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#619812 09/26/22 04:33 PM
Joined: Sep 2022
Posts: 2
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Boxlock
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Boxlock

Joined: Sep 2022
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I have refurbished a 16ga elector field grade flues and replacing the stock was part of the project.

I have the gun fully assembled with all but one of the screws in. Currently the stock is tight in all the places that need be but the last screw hole I need to drill and screw to be placed is the main top strap screw.

My concern is that if I do this wrong it may pull the frame away from the wood inletting versus pulling it into the wood inletting.

Am I over thinking this or are there things I need to consider?

This is the last step to finishing this project

Ellyjonezz #619821 09/26/22 07:00 PM
Joined: Dec 2001
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The weak spot in the Flues design is the screw of which you speak. You can turn a bushing in lathe to keep you centered in the top strap hole when you drill the pilot for the wood screw. It is always tricky putting in a wood screw and getting it time up properly. I usually make a new wood screw to avoid that issue.

You are not over thinking things, take your time and plan a bit and it will pay off.


http://www.bertramandco.com/

ACGG Professional metalsmith, firearms import services.
SKB #619846 09/27/22 09:47 AM
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Sidelock
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I'm not familiar with this particular screw so this may be out of "left field". In general, such screws usually go through the stock and screw into the trigger plate and were often tapered, as well. In addition to the bushing suggested by SKB, it is often helpful to align a "center"(fitting the hole in the trigger plate) with the twist drill in the chuck. Having the intended hole so "located" at both ends usually helps the process. The tapered screws were usually "burned in" for the purpose of making a precise fit between the screw and hole, to keep the stock tight against the action. I wouldn't be surprised if instead of "burning in" these screws, some replacement stocks are installed by "glassing in" release agent coated screws instead. As usual some may find fault with this, and it wouldn't hurt my feelings.
Mike

Ellyjonezz #619848 09/27/22 10:09 AM
Joined: Feb 2002
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The Flues top tang screw is an odd one.
It's a short stubby wood screw and simply screws into the wood under the top tang. The wood is not very thick there due to the action design.
There is no action screw up front that goes completely thru from top to bottom trigger plate to hold things together.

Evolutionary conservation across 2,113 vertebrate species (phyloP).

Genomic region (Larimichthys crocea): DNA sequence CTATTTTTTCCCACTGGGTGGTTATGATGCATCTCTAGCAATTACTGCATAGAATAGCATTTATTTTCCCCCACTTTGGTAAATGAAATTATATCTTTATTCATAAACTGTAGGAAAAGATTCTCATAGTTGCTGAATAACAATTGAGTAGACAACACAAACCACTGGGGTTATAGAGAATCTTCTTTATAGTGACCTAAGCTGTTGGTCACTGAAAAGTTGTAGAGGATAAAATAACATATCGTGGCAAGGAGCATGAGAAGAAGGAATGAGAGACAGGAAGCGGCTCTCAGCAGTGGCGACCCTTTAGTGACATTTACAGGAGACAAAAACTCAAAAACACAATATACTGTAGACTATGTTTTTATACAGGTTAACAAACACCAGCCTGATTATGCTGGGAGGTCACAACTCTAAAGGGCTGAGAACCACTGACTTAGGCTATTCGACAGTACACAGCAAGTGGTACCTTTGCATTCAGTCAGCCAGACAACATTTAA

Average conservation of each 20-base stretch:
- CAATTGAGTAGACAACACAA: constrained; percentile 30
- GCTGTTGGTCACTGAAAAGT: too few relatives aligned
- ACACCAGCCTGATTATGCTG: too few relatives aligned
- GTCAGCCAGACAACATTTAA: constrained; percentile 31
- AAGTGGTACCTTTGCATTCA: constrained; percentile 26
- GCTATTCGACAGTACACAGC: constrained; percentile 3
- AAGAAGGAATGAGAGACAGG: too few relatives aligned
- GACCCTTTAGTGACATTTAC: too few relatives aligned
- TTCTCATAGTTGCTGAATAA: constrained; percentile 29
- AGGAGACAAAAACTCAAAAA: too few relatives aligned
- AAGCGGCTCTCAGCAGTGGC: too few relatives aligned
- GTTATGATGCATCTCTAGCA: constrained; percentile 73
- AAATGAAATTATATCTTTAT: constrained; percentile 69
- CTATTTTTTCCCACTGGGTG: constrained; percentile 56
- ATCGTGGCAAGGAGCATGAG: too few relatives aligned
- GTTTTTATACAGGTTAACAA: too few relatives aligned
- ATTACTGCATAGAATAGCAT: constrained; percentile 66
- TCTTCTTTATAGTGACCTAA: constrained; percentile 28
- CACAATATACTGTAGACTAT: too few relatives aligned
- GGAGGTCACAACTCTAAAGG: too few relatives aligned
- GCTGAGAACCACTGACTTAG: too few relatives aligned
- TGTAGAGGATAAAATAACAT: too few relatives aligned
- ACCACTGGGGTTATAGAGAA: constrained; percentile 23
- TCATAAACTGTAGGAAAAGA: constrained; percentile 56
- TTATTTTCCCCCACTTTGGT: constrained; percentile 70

The rear tang screw does, but that doesn't lend much support to the action and head of the stock .
The rear tang screw is pretty small in dia as well and can often be found w/stripped threads.

So the Flues top tang screw causes problems, mainly it gets loose and the action rocks upward on recoil. The action is usually a loose fit against the wood.
The top section of the stock 'ears' are often cracked or broken and reglued as a result on many Flues shotguns.
A crack at the top of the grip right behind the tang is also frequent.

You can't simply put a long top tang screw down thru the stock and action to screw into the trigger plate as there are locking bolt mechanics in the way.

I have overcome the problem by using a machine screw in place of the wood screw.
On the inside of the stock inlet, the underside of the wood where the wood screw enters is easy to get at. The wood is not all that thick there but making a small steel plate of 1/16" steel and D&T it for the machine screw works to hold the assembly together much better than the wood screw.
I epoxy the plate into place in a shallow inlet in the wood to hold it in place for assembly.
The machine screw (a #8 works IIRC),,maybe a 10) & using a fine thread, there is plenty of holding power. The screw head is shaped to fit the countersink in the top tang and all looks fine and dandy
when completed.

I install the screw and plate with a tiny bit of 'draw' to it to pull the action back into the wood upon assembly. That is the only thing that actually keeps the two componenets tight.
It doesn't take much,,a 1/64" is plenty. Move the screw hole in the direction you want to pull the metal along with it.

It's a weakness in the Flues. Glass bedding along with this has kept them is shooting shape for me but I always told people to use soft recoiling loads or the design was likely to
show those weaknesses again under heavy recoil and use.

2 members like this: LetFly, Hammergun

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